HS: I’ve been thinking about that, and I remembered a conversation I had in October 2019. I’d been in my role for six months, and one of our firms had a newly appointed managing partner, and I saw him at an event, and he said to me, “Well, you’re six months in, and I’ve just started. What advice do you have for me?” And my instinctive reaction was to say to him, “Hang in there”. And that was before COVID. I think now more than ever, we really need to hang in there and keep an eye on the broader and more distant horizon because this is not the first world crisis, and it’s not going to be the last. Perhaps my generation hasn’t experienced many of these situations yet.  But there’s always a start, and it’s going to pass. And certainly, what we’ve been very focused on in our discussions with our members and internally at Lex Mundi is taking care of our people. I think it is very important because it’s a very challenging time. Remember it’s going to pass and think ahead in terms of when it does pass, and how will we have emerged stronger.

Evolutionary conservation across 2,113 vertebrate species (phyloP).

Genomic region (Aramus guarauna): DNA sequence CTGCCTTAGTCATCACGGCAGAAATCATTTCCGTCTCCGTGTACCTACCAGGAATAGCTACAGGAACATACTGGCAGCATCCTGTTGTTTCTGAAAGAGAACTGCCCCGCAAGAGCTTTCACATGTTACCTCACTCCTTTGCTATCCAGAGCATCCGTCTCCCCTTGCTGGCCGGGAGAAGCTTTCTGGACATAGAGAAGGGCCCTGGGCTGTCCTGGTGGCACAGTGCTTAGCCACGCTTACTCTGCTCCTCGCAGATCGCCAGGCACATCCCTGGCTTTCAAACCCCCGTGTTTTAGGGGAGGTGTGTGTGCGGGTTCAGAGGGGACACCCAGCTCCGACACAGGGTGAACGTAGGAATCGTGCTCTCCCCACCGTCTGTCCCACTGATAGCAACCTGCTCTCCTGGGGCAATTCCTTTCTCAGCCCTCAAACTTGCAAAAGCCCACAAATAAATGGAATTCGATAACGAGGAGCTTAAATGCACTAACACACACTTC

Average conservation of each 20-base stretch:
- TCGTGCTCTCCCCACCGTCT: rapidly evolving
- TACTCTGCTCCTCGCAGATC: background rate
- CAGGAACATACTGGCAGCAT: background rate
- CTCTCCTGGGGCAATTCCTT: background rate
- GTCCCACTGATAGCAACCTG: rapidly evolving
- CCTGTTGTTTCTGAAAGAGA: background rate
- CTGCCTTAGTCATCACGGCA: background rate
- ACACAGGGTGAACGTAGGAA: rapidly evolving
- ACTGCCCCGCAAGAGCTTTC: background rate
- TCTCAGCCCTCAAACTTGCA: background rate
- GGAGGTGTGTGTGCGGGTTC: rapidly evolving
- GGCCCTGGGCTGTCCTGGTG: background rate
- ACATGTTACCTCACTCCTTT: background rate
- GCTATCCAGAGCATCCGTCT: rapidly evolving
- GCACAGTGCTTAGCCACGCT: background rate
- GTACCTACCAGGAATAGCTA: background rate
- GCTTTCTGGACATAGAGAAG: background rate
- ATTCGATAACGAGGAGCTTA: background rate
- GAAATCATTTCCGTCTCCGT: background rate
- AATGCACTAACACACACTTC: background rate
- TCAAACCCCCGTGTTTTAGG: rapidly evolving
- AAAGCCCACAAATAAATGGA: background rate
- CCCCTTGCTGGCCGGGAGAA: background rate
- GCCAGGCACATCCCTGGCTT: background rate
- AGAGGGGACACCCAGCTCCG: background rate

SA: Fabulous. Helena, thank you very much.


HS: Thank you.


NG: Tune in to the next episode of the Elevate. Together. Podcast, available on Apple Podcasts, SoundCloud, Stitcher, Spotify, and